Catherine Opie: Figure and Landscape
The Los Angeles County Museum of Art features recent work by the internationally renowned and LA-based photographer Catherine Opie. The show’s primary focus is high-school football, a subject that allowed Opie to explore issues of masculinity, community, and national identity. Over the last three years, Opie photographed football games and players in seven states across America. Atmospheric cues locate each regional site, while gestures and gazes reveal the adolescent players’ disparate psychologies. Looking past the clichés associated with football, Opie perceives diversity in the individuals and communities that celebrate the game. Shown in conjunction with LACMA’s exhibitionManly Pursuits: The Sporting Images of Thomas Eakins, Opie’s work similarly addresses and overturns conventions of idealism and realism.
This exhibition was organized by the Los Angeles County Museum of Art and made possible by the Wasserman Foundation.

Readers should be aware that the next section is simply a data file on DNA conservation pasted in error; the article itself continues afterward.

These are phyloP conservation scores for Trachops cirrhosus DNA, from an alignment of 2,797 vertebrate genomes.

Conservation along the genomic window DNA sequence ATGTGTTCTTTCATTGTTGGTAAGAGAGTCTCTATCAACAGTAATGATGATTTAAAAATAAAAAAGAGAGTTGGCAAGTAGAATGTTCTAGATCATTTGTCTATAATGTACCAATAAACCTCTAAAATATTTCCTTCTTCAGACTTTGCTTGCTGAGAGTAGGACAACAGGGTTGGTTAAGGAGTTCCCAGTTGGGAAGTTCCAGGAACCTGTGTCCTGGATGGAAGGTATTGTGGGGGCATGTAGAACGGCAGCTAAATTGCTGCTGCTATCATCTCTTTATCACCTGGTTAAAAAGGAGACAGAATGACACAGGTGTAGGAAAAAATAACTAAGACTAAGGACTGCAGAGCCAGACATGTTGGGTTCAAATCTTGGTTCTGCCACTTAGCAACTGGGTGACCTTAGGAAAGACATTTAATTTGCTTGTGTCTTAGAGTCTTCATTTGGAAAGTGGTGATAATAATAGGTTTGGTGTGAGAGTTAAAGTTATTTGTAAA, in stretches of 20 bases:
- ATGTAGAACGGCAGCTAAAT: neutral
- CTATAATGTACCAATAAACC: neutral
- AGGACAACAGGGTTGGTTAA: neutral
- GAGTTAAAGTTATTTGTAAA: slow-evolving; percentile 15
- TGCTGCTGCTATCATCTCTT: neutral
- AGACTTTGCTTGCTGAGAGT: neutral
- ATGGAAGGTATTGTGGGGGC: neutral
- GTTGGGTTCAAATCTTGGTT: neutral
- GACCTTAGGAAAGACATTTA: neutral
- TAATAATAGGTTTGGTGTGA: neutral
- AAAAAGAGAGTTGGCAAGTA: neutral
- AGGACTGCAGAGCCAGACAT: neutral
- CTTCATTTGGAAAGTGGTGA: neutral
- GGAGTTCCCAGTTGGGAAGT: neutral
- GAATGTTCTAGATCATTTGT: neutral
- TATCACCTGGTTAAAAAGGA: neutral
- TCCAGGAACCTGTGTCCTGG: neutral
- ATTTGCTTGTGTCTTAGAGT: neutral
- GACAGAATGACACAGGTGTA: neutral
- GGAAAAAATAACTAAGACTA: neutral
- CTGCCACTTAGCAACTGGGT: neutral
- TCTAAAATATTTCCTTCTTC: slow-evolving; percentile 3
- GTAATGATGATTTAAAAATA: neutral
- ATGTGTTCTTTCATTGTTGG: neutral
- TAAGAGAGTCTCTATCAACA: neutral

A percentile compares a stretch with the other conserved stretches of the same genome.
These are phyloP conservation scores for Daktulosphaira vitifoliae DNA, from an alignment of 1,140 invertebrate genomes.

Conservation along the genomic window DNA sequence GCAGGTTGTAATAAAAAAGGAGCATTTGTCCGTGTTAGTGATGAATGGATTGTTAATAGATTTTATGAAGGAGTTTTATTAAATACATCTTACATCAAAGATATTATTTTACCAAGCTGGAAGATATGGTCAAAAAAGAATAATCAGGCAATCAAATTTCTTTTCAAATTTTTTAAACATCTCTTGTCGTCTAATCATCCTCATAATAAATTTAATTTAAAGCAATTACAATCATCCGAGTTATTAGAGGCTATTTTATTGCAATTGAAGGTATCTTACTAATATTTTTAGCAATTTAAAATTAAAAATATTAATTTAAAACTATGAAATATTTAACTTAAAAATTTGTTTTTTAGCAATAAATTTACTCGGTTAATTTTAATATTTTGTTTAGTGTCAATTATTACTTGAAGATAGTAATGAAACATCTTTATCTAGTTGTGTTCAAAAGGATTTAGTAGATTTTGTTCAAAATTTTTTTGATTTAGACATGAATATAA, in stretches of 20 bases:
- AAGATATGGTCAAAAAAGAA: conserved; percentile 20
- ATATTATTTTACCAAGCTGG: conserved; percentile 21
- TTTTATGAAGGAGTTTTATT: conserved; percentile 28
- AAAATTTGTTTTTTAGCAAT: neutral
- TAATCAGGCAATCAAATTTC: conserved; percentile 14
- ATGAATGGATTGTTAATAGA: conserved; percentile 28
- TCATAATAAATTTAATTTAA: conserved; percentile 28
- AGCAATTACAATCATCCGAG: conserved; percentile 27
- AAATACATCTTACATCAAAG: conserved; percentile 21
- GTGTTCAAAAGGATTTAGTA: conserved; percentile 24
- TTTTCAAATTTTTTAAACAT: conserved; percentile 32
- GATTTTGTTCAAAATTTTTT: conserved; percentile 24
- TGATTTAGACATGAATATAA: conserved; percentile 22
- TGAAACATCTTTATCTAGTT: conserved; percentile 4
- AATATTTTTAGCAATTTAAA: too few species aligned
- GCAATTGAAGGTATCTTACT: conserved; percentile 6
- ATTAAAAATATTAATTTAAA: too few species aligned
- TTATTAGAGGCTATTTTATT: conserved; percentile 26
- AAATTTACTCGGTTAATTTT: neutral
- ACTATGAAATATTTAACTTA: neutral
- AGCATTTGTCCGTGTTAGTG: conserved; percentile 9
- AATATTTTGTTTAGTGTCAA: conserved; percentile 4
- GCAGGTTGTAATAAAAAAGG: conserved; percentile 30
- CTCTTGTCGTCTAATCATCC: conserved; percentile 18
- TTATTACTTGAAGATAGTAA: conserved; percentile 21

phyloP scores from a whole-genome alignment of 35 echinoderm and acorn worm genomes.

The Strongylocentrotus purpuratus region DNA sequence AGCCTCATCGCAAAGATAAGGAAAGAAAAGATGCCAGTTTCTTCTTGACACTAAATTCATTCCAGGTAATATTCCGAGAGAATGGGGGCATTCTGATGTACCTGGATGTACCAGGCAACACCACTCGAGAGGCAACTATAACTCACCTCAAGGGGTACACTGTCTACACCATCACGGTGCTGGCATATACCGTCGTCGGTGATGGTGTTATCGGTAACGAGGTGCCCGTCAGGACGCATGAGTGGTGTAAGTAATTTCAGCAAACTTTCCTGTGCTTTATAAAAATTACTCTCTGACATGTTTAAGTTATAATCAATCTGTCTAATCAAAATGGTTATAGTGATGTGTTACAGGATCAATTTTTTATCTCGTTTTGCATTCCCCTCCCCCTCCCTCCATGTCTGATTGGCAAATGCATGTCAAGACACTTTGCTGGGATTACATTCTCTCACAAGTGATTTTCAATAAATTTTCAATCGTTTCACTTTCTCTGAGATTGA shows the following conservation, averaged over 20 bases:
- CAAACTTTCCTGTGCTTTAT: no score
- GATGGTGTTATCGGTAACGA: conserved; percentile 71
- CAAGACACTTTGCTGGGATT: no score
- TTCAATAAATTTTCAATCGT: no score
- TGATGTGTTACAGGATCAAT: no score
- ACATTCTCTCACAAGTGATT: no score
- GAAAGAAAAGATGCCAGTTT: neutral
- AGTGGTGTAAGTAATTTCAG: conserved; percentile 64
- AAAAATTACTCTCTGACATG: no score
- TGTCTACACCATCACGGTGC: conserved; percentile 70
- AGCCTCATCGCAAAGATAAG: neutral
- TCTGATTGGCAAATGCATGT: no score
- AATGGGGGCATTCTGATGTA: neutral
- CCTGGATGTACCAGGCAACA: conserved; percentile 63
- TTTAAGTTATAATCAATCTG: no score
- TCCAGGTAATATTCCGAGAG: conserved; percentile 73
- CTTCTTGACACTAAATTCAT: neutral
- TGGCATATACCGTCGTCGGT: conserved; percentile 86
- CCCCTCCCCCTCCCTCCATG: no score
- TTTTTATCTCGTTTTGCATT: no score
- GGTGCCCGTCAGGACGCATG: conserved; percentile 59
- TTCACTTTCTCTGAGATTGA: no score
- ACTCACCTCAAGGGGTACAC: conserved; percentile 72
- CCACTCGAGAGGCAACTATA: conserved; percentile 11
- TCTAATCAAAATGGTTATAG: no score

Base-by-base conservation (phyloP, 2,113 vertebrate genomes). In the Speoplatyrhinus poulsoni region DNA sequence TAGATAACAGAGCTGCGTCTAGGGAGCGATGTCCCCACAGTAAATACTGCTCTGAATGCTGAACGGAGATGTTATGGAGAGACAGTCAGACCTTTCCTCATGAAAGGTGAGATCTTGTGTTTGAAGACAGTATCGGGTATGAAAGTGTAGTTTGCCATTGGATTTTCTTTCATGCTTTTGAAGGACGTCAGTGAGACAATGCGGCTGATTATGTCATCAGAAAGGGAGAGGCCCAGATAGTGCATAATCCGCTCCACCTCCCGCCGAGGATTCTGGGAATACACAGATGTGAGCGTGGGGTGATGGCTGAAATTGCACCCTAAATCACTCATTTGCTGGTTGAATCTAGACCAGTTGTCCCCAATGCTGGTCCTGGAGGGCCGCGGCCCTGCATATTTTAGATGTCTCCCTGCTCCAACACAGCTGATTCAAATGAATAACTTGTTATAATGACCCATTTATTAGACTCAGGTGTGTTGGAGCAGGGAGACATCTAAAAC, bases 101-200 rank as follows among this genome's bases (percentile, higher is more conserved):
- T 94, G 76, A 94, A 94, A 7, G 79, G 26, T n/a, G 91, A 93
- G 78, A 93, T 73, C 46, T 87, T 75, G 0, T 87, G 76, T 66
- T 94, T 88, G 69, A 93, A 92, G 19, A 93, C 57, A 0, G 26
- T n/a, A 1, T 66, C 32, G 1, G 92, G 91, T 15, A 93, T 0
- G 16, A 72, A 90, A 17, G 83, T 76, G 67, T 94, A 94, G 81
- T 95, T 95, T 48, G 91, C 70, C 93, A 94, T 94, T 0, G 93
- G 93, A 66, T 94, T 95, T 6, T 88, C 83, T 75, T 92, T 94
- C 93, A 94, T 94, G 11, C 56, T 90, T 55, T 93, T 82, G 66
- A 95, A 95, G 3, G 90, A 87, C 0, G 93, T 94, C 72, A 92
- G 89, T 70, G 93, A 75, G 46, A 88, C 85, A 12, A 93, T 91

Image: Collection of the artist, courtesy Regen Projects
The artist talks about Football and the American landscape.
In spite of the many great after-hours events that LACMA has, my homebody tendencies usually get the better of me. But tomorrow night will be the exception when the Crenshaw High School Marching Band performs on campus.
Many of our cherished memories are made from sweat and fun at some sport or another. So there’s a visceral reaction to Manly Pursuits: The Sporting Images of Thomas Eakins and Catherine Opie: Figure and Landscape. And, although many of us may not have known the bullfighting sport in Picasso and la Tauromaquia, a small installation in the Ahmanson Building, it too recalls the “passion” in which these activities reside in the times, the culture, and us.